NOLS releases latest wilderness navigation guide
The National Outdoor Leadership School (NOLS) has published an updated edition of its manual on wilderness navigation, and with the techniques tested in the field by NOLS instructors, this may be the only book you need to find your way in the woods.
The third edition of Wilderness Navigation differs from the two previous editions in two ways. First, water navigation is expanded in this newest offering; and the reliance on electronics is de-emphasized, but for good reason.
“This was not done because they are less important than they were when the second edition came out, but these days,digital tools evolve rapidly and new features are added almost more quickly than they can be reviewed,” the authors write. “What you read here about digital tools may be wrong or out of date after next year’s Consumer Electronics Show.
“More importantly, we are concerned that students learning to navigate from electronics will, (a) engage more with their smartphone than with the environment through which they are traveling, and (b) become helpless and adrift when the cell coverage dies or the battery runs out. We want students to learn to navigate by learning principles and practicing with basic, robust and reliable tools.”
The authors also stress that having navigation, first aid and survival techniques in your brain is superior to relying on technology.
“Keep the tool between your ears sharp, and ask yourself what you would do if you lost your GPS, your compass or your map,” they write.
Although navigation may be better learned by taking a class and getting in-the-field experience, the authors have set up the book in such a way that self-teaching is an option. By reading a chapter and then practicing what’s learned before moving on, the authors say an understanding of backcountry navigation can be developed.
With its de-emphasis of electronics, the tools of the trade in this book are map and compass. And probably for good reason.
“NOLS teaches navigation with fundamental tools, such as map and compass, because they are fail-safe,” they write. “It is difficult to break a map so badly that it is worthless as a navigation tool.
“Compasses are easier to break than maps, but it still takes some work (and some bad luck). Electronics rely on batteries, a complex infrastructure and a narrower range of acceptable use conditions, and they are much more fragile.”
Although electronics play a smaller role in the third edition, there is a whole chapter on digital maps and smartphone apps. However, that chapter comes after others, including “Fixing Your Position,” “Using a Compass” and “Planning a Route.”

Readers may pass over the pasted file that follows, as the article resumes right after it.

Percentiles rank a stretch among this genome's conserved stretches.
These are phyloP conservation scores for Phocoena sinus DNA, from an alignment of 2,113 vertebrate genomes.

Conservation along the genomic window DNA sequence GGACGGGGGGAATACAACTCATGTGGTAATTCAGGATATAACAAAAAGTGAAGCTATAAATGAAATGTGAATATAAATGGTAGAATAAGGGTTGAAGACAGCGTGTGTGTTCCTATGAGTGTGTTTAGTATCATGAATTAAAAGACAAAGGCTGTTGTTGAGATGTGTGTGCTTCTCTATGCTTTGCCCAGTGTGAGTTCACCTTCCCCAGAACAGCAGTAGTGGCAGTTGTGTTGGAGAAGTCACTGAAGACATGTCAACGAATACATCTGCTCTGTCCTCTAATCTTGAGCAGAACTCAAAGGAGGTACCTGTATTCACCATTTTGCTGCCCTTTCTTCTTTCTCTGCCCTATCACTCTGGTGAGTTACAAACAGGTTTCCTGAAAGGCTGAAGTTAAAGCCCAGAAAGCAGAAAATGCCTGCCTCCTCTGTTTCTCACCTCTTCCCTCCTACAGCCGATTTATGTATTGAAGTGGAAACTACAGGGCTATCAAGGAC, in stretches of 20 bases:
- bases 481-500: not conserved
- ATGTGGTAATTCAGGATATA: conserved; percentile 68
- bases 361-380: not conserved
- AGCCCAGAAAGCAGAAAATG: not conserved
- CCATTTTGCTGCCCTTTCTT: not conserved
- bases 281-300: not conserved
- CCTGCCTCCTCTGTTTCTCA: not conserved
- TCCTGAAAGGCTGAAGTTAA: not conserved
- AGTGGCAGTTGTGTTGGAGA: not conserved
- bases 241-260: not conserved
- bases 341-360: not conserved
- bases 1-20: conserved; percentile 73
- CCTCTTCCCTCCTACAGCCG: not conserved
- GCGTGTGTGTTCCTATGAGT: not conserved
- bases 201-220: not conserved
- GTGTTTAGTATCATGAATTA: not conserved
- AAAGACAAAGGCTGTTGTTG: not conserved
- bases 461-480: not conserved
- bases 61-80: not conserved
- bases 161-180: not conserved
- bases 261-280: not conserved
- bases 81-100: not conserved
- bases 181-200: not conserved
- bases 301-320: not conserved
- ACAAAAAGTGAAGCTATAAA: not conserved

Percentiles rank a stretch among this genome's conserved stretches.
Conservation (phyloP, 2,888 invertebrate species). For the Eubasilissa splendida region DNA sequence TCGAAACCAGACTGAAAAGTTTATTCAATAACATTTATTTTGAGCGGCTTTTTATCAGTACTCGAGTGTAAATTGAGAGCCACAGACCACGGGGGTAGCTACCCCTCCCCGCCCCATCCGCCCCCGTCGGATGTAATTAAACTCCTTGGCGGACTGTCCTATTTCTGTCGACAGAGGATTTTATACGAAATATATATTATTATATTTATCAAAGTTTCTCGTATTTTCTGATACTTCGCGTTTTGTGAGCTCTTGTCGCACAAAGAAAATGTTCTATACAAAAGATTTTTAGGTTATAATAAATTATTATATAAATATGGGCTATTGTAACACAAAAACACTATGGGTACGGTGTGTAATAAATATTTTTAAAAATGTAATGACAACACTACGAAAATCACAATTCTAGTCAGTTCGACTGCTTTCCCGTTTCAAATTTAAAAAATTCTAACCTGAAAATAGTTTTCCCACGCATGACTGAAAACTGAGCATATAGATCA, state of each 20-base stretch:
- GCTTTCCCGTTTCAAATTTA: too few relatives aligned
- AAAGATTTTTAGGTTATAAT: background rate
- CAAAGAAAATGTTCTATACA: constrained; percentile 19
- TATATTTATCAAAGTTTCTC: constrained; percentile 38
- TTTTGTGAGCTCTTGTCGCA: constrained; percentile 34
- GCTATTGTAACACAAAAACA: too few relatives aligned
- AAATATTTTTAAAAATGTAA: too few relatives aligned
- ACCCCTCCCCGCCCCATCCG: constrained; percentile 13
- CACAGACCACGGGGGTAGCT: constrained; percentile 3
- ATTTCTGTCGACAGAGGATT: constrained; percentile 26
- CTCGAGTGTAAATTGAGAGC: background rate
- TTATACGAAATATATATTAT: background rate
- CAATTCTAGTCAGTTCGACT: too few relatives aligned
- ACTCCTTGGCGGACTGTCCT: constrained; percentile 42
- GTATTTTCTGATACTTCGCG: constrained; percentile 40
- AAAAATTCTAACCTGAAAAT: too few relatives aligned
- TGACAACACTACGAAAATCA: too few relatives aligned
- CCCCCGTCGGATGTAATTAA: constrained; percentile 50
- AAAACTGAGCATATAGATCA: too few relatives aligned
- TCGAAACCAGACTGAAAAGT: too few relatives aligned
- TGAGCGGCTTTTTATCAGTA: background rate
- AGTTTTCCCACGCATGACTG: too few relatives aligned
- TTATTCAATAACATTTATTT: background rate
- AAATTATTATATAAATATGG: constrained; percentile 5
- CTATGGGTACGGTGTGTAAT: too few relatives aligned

Each chapter builds off skills learned in previous chapters, and the authors include a chapter on “Competitive Navigation” for those looking to test their skills.
“Unless you are a wilderness instructor or are in the military, you will have to seek out ways on your own to test and improve your navigation skills,” the authors write. “Whether you are competitive by nature or just want to sharpen your eye for maps, there are a number of competitions that may suit your navigation needs.
“Competitions needn’t be about winning ribbons or medals. Think of the events described here as an organized way to compete against yourself and measure your improvement.”
Authors Darran Wells and Gene Trantham also make a push for everyone to use Leave No Trace ethics, going so far as to close the book with a message that should sound familiar to avid Adirondack recreators.
“Recreational users are both the reason we have these lands and one of the major threats to their continued existence,” they write. “Public lands in North America … face ongoing threats, from over-development to overuse. In areas near large population centers, we are loving our public lands to death.
“You can help with the ‘lighter usage’ factor by carefully following the Leave No Trace principles. Users must be diligent in caring for these areas … When there’s a choice, choose the road less traveled, and avoid crowded, highly impacted areas.”
And having a solid grasp of backcountry navigation can certainly help get you into the less crowded parts of the Adirondacks.